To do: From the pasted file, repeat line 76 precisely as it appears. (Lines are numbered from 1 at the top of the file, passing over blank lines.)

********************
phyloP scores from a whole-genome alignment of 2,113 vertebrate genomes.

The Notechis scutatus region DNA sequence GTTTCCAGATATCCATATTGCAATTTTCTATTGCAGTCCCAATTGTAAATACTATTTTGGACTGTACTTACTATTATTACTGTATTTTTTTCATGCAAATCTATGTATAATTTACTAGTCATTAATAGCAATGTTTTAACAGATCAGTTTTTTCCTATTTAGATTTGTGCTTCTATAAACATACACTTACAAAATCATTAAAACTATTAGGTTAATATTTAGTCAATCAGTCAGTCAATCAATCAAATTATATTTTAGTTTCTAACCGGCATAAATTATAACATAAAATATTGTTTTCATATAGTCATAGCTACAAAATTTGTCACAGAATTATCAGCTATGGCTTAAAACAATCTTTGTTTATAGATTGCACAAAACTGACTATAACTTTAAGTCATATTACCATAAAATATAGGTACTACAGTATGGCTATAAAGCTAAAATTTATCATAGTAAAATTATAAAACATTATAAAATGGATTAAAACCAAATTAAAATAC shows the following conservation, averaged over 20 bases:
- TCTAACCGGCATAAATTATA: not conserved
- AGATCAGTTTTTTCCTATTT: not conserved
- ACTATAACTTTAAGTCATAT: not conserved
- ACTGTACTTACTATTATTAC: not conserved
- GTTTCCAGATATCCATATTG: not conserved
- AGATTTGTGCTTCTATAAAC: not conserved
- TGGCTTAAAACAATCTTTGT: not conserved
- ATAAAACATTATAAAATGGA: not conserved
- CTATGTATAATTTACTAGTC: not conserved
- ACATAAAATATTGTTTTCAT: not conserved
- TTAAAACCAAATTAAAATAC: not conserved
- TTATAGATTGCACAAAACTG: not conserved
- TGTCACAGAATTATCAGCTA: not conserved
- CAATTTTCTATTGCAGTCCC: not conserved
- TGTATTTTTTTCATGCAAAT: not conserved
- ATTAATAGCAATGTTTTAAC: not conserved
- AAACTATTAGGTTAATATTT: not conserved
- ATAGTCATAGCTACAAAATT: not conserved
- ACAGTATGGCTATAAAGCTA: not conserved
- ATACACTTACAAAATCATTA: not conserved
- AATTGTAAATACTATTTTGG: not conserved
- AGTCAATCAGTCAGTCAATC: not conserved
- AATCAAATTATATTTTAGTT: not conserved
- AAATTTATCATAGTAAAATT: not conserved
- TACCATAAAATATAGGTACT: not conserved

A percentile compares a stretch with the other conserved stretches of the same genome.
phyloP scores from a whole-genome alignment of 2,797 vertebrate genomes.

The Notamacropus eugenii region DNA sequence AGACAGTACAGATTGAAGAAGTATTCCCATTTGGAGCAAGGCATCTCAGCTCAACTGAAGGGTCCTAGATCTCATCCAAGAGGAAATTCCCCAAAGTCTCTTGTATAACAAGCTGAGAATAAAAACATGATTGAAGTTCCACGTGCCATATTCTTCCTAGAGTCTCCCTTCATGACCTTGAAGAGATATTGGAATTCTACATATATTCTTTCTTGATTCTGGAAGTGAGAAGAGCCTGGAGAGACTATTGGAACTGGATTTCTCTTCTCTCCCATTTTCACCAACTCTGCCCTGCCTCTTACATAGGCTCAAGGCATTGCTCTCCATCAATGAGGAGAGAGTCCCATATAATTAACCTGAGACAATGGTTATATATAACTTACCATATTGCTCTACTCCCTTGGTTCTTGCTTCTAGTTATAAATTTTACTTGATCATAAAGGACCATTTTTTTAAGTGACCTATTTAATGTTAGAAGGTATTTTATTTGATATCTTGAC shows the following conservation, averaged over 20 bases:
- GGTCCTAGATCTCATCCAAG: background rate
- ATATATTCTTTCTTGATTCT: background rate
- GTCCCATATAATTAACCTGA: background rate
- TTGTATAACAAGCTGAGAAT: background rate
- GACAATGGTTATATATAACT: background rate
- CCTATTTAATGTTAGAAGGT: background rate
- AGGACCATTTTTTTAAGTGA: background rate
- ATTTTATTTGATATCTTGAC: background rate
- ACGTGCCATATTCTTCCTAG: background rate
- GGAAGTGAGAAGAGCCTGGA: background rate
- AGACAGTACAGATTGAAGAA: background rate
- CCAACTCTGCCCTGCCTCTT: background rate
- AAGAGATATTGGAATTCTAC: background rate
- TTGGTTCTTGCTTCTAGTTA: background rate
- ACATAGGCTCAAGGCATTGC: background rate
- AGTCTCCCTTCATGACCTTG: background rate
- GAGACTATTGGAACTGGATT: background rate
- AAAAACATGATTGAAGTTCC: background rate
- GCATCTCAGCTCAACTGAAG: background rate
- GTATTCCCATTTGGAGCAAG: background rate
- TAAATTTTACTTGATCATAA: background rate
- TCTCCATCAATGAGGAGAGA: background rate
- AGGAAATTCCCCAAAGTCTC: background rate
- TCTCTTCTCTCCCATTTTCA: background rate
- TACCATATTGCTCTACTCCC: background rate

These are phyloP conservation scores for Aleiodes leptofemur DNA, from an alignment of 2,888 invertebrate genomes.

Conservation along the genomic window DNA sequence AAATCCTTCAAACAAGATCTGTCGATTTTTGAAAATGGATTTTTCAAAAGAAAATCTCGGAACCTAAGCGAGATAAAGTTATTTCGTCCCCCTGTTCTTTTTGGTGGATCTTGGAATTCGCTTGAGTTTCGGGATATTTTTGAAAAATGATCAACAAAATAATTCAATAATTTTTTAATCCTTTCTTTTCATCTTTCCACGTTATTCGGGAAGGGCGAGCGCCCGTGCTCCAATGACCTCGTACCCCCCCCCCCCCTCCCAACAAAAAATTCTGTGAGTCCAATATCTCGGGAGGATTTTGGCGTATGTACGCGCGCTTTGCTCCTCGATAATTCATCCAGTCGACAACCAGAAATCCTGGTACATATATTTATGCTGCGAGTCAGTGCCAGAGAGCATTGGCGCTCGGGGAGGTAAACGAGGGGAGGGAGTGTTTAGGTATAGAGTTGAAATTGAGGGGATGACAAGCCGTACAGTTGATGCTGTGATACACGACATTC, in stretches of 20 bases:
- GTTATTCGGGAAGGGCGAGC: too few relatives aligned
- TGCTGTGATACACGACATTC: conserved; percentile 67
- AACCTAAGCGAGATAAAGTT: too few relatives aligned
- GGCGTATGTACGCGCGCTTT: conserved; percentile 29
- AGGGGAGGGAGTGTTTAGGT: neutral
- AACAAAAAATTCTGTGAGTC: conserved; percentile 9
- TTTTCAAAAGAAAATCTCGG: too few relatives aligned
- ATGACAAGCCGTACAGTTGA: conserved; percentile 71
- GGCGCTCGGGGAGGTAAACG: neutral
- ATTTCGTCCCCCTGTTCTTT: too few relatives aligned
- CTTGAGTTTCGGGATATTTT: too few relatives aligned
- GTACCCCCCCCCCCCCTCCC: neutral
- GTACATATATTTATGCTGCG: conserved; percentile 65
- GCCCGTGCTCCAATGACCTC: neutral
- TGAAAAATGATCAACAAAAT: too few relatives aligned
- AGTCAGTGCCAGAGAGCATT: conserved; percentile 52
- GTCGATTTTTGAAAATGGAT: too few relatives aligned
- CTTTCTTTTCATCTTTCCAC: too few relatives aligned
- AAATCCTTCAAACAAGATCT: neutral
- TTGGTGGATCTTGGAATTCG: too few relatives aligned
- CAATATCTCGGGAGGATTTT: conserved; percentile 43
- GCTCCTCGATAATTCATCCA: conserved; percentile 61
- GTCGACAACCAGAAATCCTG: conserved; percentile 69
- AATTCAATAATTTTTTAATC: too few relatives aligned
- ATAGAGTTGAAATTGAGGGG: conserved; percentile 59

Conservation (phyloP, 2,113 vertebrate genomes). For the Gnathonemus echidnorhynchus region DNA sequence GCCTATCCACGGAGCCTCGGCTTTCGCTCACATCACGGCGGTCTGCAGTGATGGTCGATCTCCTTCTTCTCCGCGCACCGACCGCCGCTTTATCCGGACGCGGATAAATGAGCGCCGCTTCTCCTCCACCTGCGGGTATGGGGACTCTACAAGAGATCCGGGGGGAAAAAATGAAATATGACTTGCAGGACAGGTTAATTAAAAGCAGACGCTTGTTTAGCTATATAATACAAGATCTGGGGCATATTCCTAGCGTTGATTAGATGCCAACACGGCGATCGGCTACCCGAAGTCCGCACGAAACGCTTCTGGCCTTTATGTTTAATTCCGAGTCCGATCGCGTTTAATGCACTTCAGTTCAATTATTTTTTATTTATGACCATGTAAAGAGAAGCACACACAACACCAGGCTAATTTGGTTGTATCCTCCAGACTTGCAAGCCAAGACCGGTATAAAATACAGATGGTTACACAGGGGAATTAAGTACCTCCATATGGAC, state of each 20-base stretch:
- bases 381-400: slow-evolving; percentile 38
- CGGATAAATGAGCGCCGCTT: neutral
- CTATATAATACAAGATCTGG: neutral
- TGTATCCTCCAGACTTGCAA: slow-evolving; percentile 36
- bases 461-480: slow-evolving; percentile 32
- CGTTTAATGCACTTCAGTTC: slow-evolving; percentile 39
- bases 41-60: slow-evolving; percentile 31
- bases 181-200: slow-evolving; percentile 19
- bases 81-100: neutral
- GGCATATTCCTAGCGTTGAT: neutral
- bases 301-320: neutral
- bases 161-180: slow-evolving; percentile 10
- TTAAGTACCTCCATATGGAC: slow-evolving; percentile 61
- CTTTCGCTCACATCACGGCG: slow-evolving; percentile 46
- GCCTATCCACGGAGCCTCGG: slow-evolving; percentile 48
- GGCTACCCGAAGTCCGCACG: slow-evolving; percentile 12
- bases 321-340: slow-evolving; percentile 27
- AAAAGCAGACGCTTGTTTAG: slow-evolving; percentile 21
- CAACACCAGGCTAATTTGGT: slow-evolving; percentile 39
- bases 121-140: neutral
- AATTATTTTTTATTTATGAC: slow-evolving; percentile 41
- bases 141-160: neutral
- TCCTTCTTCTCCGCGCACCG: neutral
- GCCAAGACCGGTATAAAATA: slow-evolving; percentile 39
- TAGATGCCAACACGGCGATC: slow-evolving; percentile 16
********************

- AAATCCTTCAAACAAGATCT: neutral